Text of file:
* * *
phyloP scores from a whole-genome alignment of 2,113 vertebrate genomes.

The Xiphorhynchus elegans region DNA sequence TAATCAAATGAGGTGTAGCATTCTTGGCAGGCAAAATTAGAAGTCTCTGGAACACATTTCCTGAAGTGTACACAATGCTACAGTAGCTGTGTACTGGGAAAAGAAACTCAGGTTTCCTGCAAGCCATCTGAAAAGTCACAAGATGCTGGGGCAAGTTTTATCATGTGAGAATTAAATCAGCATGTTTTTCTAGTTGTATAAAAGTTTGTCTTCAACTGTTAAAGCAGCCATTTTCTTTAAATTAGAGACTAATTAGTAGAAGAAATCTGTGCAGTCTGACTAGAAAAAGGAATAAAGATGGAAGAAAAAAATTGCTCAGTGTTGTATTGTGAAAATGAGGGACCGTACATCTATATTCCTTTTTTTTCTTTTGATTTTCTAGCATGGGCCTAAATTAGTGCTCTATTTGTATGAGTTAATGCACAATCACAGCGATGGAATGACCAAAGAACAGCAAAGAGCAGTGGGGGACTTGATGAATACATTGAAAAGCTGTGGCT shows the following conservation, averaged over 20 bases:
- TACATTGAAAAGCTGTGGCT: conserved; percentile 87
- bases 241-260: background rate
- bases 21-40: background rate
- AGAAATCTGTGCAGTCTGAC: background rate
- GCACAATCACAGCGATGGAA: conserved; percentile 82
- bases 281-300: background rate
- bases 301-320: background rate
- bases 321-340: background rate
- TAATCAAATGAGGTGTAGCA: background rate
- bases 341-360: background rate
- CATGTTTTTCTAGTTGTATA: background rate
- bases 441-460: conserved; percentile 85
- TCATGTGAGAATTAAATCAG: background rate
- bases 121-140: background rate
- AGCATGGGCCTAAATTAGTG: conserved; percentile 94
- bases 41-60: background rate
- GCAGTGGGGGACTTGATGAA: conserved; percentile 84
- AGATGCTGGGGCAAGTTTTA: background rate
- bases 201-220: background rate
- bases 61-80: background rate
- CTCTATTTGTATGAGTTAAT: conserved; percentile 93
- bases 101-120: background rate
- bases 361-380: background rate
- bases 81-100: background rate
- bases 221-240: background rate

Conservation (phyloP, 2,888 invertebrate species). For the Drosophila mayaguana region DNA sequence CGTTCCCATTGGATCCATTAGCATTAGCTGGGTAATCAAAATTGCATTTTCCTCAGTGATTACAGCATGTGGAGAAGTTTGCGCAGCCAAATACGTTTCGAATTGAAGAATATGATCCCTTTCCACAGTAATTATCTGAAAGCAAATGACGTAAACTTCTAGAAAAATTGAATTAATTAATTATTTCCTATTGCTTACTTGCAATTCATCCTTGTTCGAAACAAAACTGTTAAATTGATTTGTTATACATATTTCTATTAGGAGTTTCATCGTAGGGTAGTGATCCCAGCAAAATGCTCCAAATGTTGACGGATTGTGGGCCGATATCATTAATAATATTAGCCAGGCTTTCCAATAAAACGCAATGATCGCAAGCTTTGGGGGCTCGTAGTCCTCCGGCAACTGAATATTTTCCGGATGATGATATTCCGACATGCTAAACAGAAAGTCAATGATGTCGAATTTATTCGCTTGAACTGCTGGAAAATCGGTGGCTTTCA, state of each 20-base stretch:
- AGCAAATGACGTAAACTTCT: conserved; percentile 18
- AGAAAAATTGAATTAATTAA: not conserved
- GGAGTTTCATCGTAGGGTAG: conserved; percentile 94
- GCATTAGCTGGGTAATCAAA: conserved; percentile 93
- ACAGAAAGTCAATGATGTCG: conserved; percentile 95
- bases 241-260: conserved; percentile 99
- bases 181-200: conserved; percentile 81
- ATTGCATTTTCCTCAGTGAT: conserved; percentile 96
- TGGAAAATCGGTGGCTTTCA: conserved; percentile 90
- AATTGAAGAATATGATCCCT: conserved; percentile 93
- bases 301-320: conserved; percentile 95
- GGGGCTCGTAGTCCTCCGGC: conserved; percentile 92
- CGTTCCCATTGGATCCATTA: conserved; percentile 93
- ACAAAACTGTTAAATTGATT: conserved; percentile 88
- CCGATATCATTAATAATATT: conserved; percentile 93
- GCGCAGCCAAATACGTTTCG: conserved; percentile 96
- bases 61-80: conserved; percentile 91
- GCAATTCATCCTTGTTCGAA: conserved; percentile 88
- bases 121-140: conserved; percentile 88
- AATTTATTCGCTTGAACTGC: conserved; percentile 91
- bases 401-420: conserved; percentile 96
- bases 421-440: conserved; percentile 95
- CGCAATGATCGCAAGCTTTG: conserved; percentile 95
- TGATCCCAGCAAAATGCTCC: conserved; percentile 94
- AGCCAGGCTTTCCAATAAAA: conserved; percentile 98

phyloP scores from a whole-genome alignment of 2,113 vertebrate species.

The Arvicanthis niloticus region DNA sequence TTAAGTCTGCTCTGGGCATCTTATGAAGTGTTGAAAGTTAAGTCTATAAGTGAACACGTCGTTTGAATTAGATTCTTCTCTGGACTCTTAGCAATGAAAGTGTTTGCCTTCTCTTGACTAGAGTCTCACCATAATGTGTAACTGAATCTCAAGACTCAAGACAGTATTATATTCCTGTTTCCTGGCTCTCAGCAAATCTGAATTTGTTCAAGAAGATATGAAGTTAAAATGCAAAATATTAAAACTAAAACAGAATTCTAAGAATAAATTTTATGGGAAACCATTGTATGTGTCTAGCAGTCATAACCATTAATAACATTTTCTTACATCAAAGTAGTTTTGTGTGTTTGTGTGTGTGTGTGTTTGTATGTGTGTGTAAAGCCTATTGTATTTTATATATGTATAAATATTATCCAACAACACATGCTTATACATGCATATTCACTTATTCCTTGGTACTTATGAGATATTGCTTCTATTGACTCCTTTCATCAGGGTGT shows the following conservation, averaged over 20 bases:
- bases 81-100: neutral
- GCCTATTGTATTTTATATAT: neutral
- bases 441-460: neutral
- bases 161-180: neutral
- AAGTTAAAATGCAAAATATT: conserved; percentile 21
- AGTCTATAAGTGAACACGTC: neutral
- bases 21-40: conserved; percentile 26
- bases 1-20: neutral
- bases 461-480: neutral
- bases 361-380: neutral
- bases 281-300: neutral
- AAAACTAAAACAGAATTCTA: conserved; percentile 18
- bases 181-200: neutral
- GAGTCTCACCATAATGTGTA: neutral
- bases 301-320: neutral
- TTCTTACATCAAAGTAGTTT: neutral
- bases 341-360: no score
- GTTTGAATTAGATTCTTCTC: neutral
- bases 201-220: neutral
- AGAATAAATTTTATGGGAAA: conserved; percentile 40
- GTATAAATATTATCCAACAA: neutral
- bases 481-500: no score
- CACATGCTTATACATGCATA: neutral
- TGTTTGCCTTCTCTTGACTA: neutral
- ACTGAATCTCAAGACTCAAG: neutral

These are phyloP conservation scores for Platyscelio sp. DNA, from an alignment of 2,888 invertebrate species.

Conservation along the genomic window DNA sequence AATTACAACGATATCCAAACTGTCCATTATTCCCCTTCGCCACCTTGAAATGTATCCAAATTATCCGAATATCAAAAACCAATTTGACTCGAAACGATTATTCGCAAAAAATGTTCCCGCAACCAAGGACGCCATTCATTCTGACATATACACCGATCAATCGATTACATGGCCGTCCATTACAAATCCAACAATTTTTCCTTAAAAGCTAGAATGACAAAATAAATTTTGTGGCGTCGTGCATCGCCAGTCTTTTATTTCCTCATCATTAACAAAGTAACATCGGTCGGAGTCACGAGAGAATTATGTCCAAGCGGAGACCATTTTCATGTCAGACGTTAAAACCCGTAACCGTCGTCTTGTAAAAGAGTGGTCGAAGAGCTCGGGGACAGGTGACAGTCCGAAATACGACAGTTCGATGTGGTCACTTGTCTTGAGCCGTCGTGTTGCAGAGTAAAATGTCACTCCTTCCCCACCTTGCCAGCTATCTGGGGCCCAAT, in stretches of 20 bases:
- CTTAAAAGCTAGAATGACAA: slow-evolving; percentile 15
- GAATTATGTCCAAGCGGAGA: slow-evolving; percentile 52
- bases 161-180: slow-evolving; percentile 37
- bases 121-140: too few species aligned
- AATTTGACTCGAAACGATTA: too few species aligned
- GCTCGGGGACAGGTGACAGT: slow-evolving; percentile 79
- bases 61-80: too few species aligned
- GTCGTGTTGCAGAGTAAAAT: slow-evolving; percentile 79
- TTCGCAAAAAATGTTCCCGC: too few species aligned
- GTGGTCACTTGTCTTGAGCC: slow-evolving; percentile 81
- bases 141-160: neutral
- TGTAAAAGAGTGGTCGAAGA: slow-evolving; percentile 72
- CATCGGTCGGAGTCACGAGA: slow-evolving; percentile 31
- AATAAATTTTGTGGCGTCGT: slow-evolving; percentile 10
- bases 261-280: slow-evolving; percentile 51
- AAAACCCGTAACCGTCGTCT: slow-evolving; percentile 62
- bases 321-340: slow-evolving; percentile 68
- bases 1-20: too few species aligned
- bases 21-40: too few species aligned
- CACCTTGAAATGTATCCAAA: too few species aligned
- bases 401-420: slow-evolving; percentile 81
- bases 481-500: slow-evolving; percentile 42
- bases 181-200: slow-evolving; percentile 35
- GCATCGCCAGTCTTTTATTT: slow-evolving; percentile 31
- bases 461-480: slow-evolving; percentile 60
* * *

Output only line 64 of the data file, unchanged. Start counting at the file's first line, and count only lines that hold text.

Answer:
- bases 461-480: neutral